There is presently no established clinical test to detect latent cryptococcosis, and this reduces our ability to assess the magnitude of infection with this yeast. However, it has been found that the majority of adults possess antibody to C. neoformans, and in New York City most children acquire antibodies to cryptococcal antigens before the age of 10 [2]. These observations suggest asymptomatic cryptococcal infections are frequent, and occur at a young age, but the immune response is generally very effective in preventing disease. It is hypothesized that the yeasts from the initial infection can remain latent in the host for long periods of time, and reactivation of infection can occur as the host's immune system becomes compromised. Best estimates for rates of invasive cryptococcosis in the United States in the pre-AIDS era predicted an overall incidence of 0.8 cases per million persons per year [3]. In 1992, during the peak of the AIDS epidemic within the United States, the rate soared to approximately five cases of cryptococcosis per 100,000 persons in several urban areas [4]. During the widespread use of fluconazole and the advent of HAART in the late 1990s, rates of symptomatic infection reduced to one case per 100,000 persons per year [5]. In the United States, C. neoformans now frequently represents an infection that identifies a disadvantaged patient who is either undiagnosed or untreated for HIV infection [6] or a patient receiving corticosteroids. Less-developed countries ravaged by HIV infection, such as these in sub-Saharan Africa, report prevalence rates of 15–45% of those with advanced HIV infection succumbing to cryptococcosis [7,8]. In these areas, cryptococcal meningitis is the most common cause of central nervous system infections, and without treatment, mortality is 100% within the first two weeks of hospitalization [9]. Despite several antifungal drugs (amphotericin B, flucytosine, fluconazole) available for the treatment of cryptococcal meningitis, it is clear that clinical drug resistance frequently occurs. In fact, the acute mortality of cryptococcal meningitis despite present therapies still runs between 10% and 25% in the most medically advanced countries [1]. Cryptococcosis is a common life-threatening infection, which produces significant morbidity and its management needs to be improved.

Genetic system

The life-cycle of C. neoformans involves two distinct forms: asexual and sexual [10]. Human infection is primarily characterized by the asexual budding yeast forms in tissue and fluids. However, it is hypothesized that a sexual form, the basidiospore, with its small size, might be the infectious propagule. The mating type loci have been extensively studied and shown to be involved in the virulence of C. neoformans var. neoformans (serotype D) [11]. However, recent work with C. neoformans var. grubii (serotype A) has suggested that the mating type loci of this variety have little or no contribution to virulence [12]. It will be helpful to have further strains studied to determine if this is a varietal or strain difference in virulence between strains with different mating type loci. Recent studies have also made substantial progress in understanding the molecular signaling networks that control the sexual cycle and haploid fruiting, and these studies may have specific implications in understanding both morphogenesis and virulence [10]. A significant technical advance in molecular pathogenesis studies has resulted from the availability of congenic pairs of both C. neoformans var. neoformans and C. neoformans var. grubii to allow for genetic crosses [11,12]. Matings can now be used to confirm specific mutants and to reduce background mutations when null mutants are created. Furthermore, studies can continue to elucidate the impact of the mating loci on pathogenesis and morphogenesis, and attempt to understand why there is a major mating-type bias (alpha) in specimens from both nature and human infections [13]. The mating loci have been sequenced, annotated and several genes studied for their impact on morphogenesis and virulence [14–16], but there is still much to be learned about the linkage of sex and pathogenesis.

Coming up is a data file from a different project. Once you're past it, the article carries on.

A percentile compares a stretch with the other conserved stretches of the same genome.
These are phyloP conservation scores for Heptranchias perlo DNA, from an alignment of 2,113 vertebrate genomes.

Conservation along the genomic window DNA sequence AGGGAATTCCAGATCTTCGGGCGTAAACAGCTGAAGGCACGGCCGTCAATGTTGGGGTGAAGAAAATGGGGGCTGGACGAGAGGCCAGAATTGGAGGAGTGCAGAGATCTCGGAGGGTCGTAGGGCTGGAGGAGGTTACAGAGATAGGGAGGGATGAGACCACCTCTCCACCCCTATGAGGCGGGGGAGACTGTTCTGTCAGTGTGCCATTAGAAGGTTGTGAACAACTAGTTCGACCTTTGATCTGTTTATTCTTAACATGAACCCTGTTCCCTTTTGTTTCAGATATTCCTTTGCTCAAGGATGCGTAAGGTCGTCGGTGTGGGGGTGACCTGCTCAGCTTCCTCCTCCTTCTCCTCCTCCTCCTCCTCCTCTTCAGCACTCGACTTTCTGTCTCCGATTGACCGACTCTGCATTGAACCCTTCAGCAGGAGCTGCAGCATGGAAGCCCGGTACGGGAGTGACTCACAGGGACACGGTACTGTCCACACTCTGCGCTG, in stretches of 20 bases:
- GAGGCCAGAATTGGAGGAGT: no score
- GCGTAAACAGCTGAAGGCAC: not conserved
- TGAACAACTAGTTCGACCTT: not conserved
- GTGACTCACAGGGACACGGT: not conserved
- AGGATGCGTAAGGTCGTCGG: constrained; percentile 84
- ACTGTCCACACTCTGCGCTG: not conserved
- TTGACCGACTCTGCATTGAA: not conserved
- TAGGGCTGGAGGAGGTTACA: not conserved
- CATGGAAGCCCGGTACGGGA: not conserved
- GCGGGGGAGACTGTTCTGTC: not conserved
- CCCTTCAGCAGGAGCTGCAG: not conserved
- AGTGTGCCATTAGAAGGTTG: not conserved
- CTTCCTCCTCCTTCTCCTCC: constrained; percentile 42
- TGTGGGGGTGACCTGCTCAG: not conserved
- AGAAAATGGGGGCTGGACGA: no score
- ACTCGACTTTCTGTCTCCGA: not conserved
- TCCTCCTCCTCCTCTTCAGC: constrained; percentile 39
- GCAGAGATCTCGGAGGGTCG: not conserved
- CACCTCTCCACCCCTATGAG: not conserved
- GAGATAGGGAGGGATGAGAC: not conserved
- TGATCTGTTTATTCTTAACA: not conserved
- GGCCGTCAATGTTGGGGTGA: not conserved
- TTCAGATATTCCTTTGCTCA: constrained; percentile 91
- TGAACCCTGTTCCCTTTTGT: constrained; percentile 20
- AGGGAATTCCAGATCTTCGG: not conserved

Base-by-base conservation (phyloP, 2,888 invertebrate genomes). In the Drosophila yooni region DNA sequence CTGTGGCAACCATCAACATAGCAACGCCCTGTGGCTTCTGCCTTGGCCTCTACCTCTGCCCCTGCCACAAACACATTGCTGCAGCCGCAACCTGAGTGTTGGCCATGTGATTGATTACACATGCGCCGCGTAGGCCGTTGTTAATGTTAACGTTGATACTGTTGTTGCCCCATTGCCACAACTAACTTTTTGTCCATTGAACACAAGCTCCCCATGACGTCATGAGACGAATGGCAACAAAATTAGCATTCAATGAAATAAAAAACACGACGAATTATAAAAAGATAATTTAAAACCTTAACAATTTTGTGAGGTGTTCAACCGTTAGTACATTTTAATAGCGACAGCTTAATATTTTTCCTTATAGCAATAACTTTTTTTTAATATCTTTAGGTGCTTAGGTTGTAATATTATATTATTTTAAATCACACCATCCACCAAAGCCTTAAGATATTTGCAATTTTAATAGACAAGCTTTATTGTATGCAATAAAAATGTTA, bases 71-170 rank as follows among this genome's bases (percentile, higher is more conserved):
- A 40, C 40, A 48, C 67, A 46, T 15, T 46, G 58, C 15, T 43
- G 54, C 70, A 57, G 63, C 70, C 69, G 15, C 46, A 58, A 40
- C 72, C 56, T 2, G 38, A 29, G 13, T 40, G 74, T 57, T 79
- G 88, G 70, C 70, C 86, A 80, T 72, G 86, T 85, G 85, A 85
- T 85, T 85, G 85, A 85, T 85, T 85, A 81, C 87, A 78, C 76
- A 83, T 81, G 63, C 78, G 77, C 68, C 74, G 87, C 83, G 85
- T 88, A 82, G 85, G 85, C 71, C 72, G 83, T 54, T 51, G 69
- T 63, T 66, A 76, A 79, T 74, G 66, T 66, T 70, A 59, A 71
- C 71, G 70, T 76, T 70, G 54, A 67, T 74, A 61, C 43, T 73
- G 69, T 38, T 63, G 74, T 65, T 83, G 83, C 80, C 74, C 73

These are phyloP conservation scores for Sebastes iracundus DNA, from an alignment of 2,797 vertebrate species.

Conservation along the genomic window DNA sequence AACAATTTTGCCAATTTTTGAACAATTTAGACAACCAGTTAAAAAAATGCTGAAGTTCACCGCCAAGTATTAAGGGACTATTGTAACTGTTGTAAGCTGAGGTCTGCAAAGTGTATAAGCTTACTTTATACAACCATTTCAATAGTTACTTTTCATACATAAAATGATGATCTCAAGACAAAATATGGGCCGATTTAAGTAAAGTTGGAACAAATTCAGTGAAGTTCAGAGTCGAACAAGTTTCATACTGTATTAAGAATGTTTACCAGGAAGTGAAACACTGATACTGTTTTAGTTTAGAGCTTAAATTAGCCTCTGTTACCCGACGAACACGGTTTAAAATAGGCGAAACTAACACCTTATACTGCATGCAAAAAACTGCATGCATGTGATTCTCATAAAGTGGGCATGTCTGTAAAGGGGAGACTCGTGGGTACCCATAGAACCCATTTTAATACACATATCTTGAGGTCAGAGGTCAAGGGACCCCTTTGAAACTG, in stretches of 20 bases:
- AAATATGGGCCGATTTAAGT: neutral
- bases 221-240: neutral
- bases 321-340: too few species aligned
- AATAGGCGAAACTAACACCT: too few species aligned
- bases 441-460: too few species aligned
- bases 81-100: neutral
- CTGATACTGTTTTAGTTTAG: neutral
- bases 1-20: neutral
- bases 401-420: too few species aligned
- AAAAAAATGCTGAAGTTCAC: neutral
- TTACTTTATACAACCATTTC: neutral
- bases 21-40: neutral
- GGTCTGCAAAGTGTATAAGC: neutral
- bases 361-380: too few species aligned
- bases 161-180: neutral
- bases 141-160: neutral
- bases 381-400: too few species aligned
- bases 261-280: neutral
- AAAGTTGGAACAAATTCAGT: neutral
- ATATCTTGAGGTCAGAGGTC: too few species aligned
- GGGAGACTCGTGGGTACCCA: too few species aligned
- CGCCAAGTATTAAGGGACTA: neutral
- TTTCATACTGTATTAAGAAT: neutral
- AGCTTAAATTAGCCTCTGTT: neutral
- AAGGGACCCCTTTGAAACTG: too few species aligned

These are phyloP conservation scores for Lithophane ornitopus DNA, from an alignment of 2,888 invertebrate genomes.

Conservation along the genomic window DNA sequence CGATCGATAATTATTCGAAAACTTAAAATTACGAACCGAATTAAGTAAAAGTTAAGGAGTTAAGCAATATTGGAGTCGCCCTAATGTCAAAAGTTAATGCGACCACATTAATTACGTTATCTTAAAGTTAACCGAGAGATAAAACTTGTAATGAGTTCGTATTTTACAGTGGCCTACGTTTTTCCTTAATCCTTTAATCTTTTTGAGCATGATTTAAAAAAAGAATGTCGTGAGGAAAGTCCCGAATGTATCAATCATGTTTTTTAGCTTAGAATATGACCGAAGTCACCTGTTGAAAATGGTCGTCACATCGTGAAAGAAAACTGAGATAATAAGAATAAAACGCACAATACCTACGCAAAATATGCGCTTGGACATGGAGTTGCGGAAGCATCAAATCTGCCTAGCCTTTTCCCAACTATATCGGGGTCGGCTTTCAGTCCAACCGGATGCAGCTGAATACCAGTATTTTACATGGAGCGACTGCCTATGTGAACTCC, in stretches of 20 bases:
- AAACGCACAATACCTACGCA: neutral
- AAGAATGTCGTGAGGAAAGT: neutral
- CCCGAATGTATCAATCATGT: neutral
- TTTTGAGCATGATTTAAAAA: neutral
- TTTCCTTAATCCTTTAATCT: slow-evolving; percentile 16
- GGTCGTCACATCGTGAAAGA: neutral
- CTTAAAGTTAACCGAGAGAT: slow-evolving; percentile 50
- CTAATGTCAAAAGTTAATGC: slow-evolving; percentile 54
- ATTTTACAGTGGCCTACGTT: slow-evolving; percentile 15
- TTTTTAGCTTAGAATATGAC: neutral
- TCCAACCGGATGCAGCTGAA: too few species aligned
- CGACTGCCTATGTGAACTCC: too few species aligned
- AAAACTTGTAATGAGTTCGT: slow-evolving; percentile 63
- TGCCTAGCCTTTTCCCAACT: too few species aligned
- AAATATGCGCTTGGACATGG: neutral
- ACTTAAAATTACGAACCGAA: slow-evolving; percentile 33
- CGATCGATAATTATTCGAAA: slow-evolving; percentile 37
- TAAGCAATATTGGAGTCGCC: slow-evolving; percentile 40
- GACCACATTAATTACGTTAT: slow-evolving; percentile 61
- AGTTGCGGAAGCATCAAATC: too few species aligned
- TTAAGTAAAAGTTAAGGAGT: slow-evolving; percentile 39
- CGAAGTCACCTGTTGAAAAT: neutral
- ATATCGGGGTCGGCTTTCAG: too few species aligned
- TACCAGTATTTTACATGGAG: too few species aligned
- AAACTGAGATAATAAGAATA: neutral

Molecular biology foundation

There have been many studies performed over the last decade that have advanced the molecular biological aspects of C. neoformans. A series of molecular-based typing studies have identified individual strains [17–19]. This precise genotyping has been able to distinguish relapsed infection from re-infection with a novel strain [20] and led to grouping strains into several genotypes [21]. With the use of molecular evolutionary studies, it has been predicted that C. neoformans var. neoformans (serotype D) and C. neoformans var. grubii (serotype A) have been separated from each other genetically for over 18 million years [22] and the genetic separation is even longer for C. neoformans var. gattii from the other two varieties. This genetic separation of the varieties can have relevance in the study of molecular pathogenesis. For instance, it might help explain the differences observed between varieties of Cryptococcus regarding the impact of certain virulence genes. For example, the STE12 gene is important for the virulence composite of a serotype D variety neoformans strain but the same gene is not for a serotype A (variety grubii) strain [23,24]. Conversely, the STE20 gene is important for a serotype A strain in its virulence composite but not a serotype D strain [25]. Furthermore, the signaling pathway through cyclic AMP has a varietal difference for virulence in that PKA1 is important for virulence through its control of capsule and melanin production in a serotype A strain but this is not the case in a serotype D strain [26]. As previously noted, the mating loci appear to play a different role in the virulence composite between the two varieties [11,12].